Which expert should you believe?

Steve Simon


There’s a common saying in research circles that goes something like this: “For every PhD, there is an equal and opposite PhD.” That saying is certainly true in my experience. For just about any scientific controversy, you can find an expert on either side of the issue. Some examples of these controversies are:

Quite often the experts on both sides know far more about the controversy than you or I will ever get a chance to know. So the question becomes: “Which expert should you believe?”

The easy answer is to select the expert who supports the perspective that you have been believing all along. Go ahead, if you like, because that expert has given you some cover and allowed you to continue in your belief. It offers you another advantage in the time savings that you accrue when you don’t have to think hard and critically about the issue.

A hard but equally unsatisfactory answer is to read more about the issue. Far be it from me to suggest that people do less reading, but there are two problems. First, people will choose to read only those sources that already confirm what they believe. Second, there are a lot of technical issues in many of these controversies which are difficult for you and I to understand.

I would argue that in addition to reading and learning more about the controversy, you need to look at the experts themselves. There are certain things that these experts will say and do that help you to assess their credibility.

These are not foolproof, but the more yes answers to these questions, the better.

Has this expert been wrong before? Look at the track record of your expert in other scientific controversies. An expert who has been wrong before might be right this time, but the odds are not in his/her favor. Be especially cautious of an expert who repeatedly sounds false alarms of catastrophes.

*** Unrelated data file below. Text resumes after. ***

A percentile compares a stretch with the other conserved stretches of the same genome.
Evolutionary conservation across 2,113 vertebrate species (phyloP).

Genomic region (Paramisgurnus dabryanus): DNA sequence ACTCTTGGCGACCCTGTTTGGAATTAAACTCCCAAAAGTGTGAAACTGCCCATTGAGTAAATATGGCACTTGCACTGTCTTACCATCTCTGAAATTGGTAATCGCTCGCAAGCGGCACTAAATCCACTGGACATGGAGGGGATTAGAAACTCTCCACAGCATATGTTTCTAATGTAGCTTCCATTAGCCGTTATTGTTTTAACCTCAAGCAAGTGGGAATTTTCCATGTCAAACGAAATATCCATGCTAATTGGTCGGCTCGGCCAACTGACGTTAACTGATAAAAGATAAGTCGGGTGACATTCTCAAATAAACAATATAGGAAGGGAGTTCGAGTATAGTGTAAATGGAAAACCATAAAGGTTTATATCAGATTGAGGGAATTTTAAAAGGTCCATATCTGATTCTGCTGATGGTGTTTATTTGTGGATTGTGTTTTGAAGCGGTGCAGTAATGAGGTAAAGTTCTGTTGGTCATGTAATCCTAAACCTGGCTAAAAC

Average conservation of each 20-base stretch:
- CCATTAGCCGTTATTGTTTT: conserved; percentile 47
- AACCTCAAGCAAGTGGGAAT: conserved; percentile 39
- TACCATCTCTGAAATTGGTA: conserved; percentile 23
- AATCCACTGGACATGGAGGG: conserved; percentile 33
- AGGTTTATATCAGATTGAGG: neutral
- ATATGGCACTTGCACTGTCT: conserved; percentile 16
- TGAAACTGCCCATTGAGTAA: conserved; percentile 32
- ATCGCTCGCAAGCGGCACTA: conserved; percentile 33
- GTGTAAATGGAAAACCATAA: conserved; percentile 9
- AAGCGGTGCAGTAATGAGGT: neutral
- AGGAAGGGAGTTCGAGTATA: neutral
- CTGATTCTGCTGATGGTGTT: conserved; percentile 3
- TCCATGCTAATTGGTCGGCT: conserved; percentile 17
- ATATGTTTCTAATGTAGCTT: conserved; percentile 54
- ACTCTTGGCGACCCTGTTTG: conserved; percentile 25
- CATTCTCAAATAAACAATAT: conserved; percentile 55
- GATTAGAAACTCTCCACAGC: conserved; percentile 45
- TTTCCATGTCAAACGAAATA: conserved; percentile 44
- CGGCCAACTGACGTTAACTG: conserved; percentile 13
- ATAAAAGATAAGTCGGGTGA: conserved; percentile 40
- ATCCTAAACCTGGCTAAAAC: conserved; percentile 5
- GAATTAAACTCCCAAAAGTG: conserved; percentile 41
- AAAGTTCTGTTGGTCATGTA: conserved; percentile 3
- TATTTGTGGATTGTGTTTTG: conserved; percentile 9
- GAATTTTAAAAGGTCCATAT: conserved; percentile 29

Does the expert profit financially from his/her beliefs? Monetary incentives are pervasive in today’s society, so you have to be careful here. But ask if this person is making an outrageous claim in order to sell more books or attract more patients. Even if that is not his/her only motivation, a financial conflict will often color one’s perspective and makes it difficult for that person to be dispassionate.

Does the expert rely on personal (ad hominem) attacks? Most of the controversies listed above elicit strong emotions on both sides, but failure to keep those emotions under control is a warning sign. No one can look into the soul of another and discern their true motives. Often a personal attack is a distraction from the facts. Be especially aware of insinuations about the motivations that one expert may attribute to the experts on the opposite side. Note that this attribution of motives is something that I argue in favor of in the previous question. It’s okay to point out financial influences, but watch out for negative characterizations (greedy, in it only for the money).

Is the expert an “outsider”? While there is some benefit to providing a fresh perspective, most outsiders will often get it wrong. Without formal training in the area of the controversy, the outside experts will often oversimplify the problem at hand. There are some who would argue that being an outsider is a benefit and that the insiders have a collective blind spot. While collective blind spots are sometimes a problem, such an event can only occur if the group of insiders is a very small group. Also some will argue that only an outsider can raise objections, because the insiders are all conspiring together to maintain the status quo. I disagree (see Red herring #2, Conspiracy theories).